National security lies in a vibrant economy

Published March 29, 2021
In this file photo, Prime Minister Imran Khan addresses the first ever session of the Islamabad Security Dialogue. — APP/File
In this file photo, Prime Minister Imran Khan addresses the first ever session of the Islamabad Security Dialogue. — APP/File

Notwithstanding some fleeting moments of political triumphs and economic gains for the policymakers, the lack of strategic breakthrough over the past two years plus the political heat generated by multiple crises are together turning out to be a game-changer. And pieced together, the historical baggage inherited by the government is providing backup support for a radical change in national security policy.

The situation, as it is developing, is prompting the government to redesign national security policy with economic progress as its core. It is broadly defined to include human security.

Addressing Islamabad Security Dialogue on March 17, the advisor on commerce and investment Razak Dawood stressed that a strong economy will enhance the country’s power and strengthen national security. Mr Dawood recalled that history has shown that economic backwardness led to social conflicts and political turmoil and this weakened national security.

The New Comprehensive Security Framework evolved jointly by the military and incumbent government is based on three pillars of military, economic and human security. The framework has redefined the frontiers of security to include climate security, food security and economic prosperity.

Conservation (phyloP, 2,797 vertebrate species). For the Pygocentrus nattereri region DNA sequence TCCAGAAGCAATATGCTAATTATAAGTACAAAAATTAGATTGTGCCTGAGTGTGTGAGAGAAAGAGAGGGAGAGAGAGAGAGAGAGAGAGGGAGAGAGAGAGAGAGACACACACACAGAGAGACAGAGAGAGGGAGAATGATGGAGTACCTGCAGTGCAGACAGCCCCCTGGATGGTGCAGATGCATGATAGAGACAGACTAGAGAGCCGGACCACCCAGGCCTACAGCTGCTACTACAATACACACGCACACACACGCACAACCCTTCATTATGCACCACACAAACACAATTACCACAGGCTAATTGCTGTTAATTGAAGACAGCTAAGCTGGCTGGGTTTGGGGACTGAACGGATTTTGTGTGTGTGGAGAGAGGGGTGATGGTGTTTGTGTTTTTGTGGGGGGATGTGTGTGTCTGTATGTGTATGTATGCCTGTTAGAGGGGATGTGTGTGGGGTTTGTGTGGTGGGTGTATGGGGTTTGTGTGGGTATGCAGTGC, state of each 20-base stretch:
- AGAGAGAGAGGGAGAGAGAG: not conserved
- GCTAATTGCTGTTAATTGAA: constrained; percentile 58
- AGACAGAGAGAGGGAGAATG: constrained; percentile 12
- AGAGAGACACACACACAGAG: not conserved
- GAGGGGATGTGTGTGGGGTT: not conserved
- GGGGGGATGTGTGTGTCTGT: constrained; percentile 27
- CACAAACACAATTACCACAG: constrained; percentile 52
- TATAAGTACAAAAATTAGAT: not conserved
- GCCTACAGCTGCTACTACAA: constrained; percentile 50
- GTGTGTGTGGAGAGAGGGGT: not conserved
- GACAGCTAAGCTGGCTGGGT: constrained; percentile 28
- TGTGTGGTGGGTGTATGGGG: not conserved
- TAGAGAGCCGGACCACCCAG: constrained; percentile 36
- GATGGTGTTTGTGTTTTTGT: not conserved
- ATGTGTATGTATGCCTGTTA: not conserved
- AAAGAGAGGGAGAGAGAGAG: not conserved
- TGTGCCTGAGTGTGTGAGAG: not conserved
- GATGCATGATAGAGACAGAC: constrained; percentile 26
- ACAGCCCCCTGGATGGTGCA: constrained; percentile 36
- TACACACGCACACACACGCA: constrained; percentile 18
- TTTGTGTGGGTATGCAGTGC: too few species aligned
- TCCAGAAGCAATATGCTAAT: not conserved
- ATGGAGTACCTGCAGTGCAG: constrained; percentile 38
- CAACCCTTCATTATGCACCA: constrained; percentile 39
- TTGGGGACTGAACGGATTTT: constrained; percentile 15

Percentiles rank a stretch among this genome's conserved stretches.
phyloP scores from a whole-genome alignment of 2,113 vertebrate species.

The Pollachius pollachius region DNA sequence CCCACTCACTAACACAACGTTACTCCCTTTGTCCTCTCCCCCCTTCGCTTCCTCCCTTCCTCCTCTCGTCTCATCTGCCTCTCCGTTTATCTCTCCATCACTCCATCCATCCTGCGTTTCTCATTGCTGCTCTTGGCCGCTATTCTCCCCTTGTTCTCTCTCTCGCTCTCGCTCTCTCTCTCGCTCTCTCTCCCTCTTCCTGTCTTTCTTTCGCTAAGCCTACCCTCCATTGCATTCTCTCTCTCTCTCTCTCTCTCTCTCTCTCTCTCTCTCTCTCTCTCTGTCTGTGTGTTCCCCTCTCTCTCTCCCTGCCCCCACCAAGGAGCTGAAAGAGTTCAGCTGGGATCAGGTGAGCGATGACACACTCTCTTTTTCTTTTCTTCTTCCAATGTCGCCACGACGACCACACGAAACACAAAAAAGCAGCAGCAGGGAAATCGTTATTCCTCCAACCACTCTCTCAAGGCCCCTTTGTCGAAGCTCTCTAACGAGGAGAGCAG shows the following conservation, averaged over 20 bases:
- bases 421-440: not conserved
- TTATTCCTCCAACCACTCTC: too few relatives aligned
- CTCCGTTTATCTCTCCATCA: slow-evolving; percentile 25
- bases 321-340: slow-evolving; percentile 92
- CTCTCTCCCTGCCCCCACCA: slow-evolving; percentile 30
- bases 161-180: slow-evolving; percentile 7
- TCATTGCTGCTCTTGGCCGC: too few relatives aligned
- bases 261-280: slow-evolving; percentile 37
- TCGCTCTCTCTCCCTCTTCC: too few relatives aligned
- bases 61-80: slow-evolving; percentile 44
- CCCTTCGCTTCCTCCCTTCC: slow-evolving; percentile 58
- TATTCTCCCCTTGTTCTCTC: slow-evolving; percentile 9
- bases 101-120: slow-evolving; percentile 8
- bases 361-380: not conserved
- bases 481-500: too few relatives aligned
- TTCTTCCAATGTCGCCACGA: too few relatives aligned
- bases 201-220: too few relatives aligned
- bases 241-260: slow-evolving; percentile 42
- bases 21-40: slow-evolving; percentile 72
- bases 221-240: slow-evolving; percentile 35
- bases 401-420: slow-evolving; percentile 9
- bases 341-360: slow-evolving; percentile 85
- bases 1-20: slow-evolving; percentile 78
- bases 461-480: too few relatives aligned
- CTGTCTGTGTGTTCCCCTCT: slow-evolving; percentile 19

Development experts recognise that the uneven growth of various sectors of the economy is a major cause of surging inequality in regional development and household incomes

Similarly, consultations for policymaking will be much more broad-based with an intake of diverse views and inputs.

The recently set up National Security Division connects over 100 think-tanks and university departments with policymakers. These entities can send their recommendations directly to the Security Division.

Mr Dawood reminded his audience that the loss of economic security led to the erosion of national sovereignty.

It may be recalled that the decade of development of the 1960s created a strong public perception about gross disparity in regional development and household incomes and led to political turmoil, armed conflict, Indian intervention and the great tragedy of 1971.

National sovereignty can only be strengthened by a policy of self-reliance with a strong focus on citizen’s welfare.

The industrial revolution ushered in the country by former President Mohammad Ayub Khan needed a corresponding updated political system to unite a deeply divided nation.

The national unity was regained when the assembly members elected in free and fair 1970 elections unanimously adopted the 1973 Constitution.

The citizen-based democracy is essential to rebuild a common interest state as opposed to divisive dysfunctional hybrid democracy.

Mr Dawood also made another very pertinent point. He said a nation like Pakistan could not depend on import and trading and the country needed to focus on manufacturing based on technology. And he added that a strong industrial base has to be anchored to agriculture, energy, food and financial security.

Development experts recognise that the uneven growth of various sectors of the economy is a major cause of surging inequality in regional development and household incomes.

Mr Dawood views are somewhat similar to President Biden foreign trade policy inherited from Donald Trump.